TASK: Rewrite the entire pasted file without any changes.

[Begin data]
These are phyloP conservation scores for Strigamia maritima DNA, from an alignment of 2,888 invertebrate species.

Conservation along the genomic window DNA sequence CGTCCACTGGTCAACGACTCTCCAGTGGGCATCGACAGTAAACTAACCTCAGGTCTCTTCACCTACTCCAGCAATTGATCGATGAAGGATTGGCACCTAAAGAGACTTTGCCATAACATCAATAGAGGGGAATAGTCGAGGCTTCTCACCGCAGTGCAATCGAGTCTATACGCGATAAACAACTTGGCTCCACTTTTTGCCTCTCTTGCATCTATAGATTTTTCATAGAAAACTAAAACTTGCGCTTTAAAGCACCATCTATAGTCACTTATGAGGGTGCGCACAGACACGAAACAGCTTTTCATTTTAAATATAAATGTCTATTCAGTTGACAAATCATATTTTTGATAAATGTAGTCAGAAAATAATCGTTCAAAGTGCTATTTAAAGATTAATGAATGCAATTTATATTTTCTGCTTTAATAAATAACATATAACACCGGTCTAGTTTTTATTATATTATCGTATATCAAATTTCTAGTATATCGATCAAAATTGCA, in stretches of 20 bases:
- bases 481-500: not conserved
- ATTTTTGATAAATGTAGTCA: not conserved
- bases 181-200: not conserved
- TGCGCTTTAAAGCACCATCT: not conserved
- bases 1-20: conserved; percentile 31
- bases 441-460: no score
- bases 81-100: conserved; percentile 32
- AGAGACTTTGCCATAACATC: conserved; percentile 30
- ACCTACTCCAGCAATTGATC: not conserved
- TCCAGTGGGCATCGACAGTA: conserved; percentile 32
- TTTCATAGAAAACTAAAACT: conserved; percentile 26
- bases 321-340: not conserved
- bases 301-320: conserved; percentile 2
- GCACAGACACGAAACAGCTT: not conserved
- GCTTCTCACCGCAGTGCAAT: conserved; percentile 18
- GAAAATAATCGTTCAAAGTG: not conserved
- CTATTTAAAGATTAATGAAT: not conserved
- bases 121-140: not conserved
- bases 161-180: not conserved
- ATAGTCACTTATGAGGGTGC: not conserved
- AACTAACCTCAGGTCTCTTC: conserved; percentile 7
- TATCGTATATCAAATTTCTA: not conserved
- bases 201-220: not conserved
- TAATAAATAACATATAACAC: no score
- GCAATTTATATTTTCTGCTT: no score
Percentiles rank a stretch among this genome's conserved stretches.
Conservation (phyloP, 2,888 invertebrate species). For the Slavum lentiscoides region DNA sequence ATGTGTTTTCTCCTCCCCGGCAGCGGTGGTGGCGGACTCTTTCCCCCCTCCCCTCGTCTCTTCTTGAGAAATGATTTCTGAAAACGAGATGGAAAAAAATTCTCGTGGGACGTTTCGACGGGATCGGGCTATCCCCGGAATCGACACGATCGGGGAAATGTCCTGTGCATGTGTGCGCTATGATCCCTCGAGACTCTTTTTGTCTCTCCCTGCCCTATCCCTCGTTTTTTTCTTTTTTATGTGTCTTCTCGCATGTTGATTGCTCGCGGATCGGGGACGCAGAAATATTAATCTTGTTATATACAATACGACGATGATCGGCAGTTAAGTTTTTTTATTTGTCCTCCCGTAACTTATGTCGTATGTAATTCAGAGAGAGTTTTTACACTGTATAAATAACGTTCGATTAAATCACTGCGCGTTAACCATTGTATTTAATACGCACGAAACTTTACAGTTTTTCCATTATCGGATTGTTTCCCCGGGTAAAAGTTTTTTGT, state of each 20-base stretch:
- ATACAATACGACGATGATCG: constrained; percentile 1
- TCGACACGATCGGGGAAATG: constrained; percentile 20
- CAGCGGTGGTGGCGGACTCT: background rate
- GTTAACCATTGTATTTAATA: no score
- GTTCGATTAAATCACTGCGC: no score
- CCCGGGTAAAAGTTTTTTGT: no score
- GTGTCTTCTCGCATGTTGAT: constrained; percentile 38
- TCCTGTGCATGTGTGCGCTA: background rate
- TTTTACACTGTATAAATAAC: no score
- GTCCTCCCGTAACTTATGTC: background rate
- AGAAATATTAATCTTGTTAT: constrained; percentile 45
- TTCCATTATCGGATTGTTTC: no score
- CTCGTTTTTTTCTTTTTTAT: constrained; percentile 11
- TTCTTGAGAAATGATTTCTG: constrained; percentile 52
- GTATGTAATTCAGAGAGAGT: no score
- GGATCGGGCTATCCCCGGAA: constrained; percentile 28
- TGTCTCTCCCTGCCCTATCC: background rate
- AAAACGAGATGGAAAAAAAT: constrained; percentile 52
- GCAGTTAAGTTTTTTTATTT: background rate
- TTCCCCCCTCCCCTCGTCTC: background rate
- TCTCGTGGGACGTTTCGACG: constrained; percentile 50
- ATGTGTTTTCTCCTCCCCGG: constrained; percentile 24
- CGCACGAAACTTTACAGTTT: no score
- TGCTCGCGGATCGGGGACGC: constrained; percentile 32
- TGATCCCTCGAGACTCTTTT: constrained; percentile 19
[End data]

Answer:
These are phyloP conservation scores for Strigamia maritima DNA, from an alignment of 2,888 invertebrate species.

Conservation along the genomic window DNA sequence CGTCCACTGGTCAACGACTCTCCAGTGGGCATCGACAGTAAACTAACCTCAGGTCTCTTCACCTACTCCAGCAATTGATCGATGAAGGATTGGCACCTAAAGAGACTTTGCCATAACATCAATAGAGGGGAATAGTCGAGGCTTCTCACCGCAGTGCAATCGAGTCTATACGCGATAAACAACTTGGCTCCACTTTTTGCCTCTCTTGCATCTATAGATTTTTCATAGAAAACTAAAACTTGCGCTTTAAAGCACCATCTATAGTCACTTATGAGGGTGCGCACAGACACGAAACAGCTTTTCATTTTAAATATAAATGTCTATTCAGTTGACAAATCATATTTTTGATAAATGTAGTCAGAAAATAATCGTTCAAAGTGCTATTTAAAGATTAATGAATGCAATTTATATTTTCTGCTTTAATAAATAACATATAACACCGGTCTAGTTTTTATTATATTATCGTATATCAAATTTCTAGTATATCGATCAAAATTGCA, in stretches of 20 bases:
- bases 481-500: not conserved
- ATTTTTGATAAATGTAGTCA: not conserved
- bases 181-200: not conserved
- TGCGCTTTAAAGCACCATCT: not conserved
- bases 1-20: conserved; percentile 31
- bases 441-460: no score
- bases 81-100: conserved; percentile 32
- AGAGACTTTGCCATAACATC: conserved; percentile 30
- ACCTACTCCAGCAATTGATC: not conserved
- TCCAGTGGGCATCGACAGTA: conserved; percentile 32
- TTTCATAGAAAACTAAAACT: conserved; percentile 26
- bases 321-340: not conserved
- bases 301-320: conserved; percentile 2
- GCACAGACACGAAACAGCTT: not conserved
- GCTTCTCACCGCAGTGCAAT: conserved; percentile 18
- GAAAATAATCGTTCAAAGTG: not conserved
- CTATTTAAAGATTAATGAAT: not conserved
- bases 121-140: not conserved
- bases 161-180: not conserved
- ATAGTCACTTATGAGGGTGC: not conserved
- AACTAACCTCAGGTCTCTTC: conserved; percentile 7
- TATCGTATATCAAATTTCTA: not conserved
- bases 201-220: not conserved
- TAATAAATAACATATAACAC: no score
- GCAATTTATATTTTCTGCTT: no score
Percentiles rank a stretch among this genome's conserved stretches.
Conservation (phyloP, 2,888 invertebrate species). For the Slavum lentiscoides region DNA sequence ATGTGTTTTCTCCTCCCCGGCAGCGGTGGTGGCGGACTCTTTCCCCCCTCCCCTCGTCTCTTCTTGAGAAATGATTTCTGAAAACGAGATGGAAAAAAATTCTCGTGGGACGTTTCGACGGGATCGGGCTATCCCCGGAATCGACACGATCGGGGAAATGTCCTGTGCATGTGTGCGCTATGATCCCTCGAGACTCTTTTTGTCTCTCCCTGCCCTATCCCTCGTTTTTTTCTTTTTTATGTGTCTTCTCGCATGTTGATTGCTCGCGGATCGGGGACGCAGAAATATTAATCTTGTTATATACAATACGACGATGATCGGCAGTTAAGTTTTTTTATTTGTCCTCCCGTAACTTATGTCGTATGTAATTCAGAGAGAGTTTTTACACTGTATAAATAACGTTCGATTAAATCACTGCGCGTTAACCATTGTATTTAATACGCACGAAACTTTACAGTTTTTCCATTATCGGATTGTTTCCCCGGGTAAAAGTTTTTTGT, state of each 20-base stretch:
- ATACAATACGACGATGATCG: constrained; percentile 1
- TCGACACGATCGGGGAAATG: constrained; percentile 20
- CAGCGGTGGTGGCGGACTCT: background rate
- GTTAACCATTGTATTTAATA: no score
- GTTCGATTAAATCACTGCGC: no score
- CCCGGGTAAAAGTTTTTTGT: no score
- GTGTCTTCTCGCATGTTGAT: constrained; percentile 38
- TCCTGTGCATGTGTGCGCTA: background rate
- TTTTACACTGTATAAATAAC: no score
- GTCCTCCCGTAACTTATGTC: background rate
- AGAAATATTAATCTTGTTAT: constrained; percentile 45
- TTCCATTATCGGATTGTTTC: no score
- CTCGTTTTTTTCTTTTTTAT: constrained; percentile 11
- TTCTTGAGAAATGATTTCTG: constrained; percentile 52
- GTATGTAATTCAGAGAGAGT: no score
- GGATCGGGCTATCCCCGGAA: constrained; percentile 28
- TGTCTCTCCCTGCCCTATCC: background rate
- AAAACGAGATGGAAAAAAAT: constrained; percentile 52
- GCAGTTAAGTTTTTTTATTT: background rate
- TTCCCCCCTCCCCTCGTCTC: background rate
- TCTCGTGGGACGTTTCGACG: constrained; percentile 50
- ATGTGTTTTCTCCTCCCCGG: constrained; percentile 24
- CGCACGAAACTTTACAGTTT: no score
- TGCTCGCGGATCGGGGACGC: constrained; percentile 32
- TGATCCCTCGAGACTCTTTT: constrained; percentile 19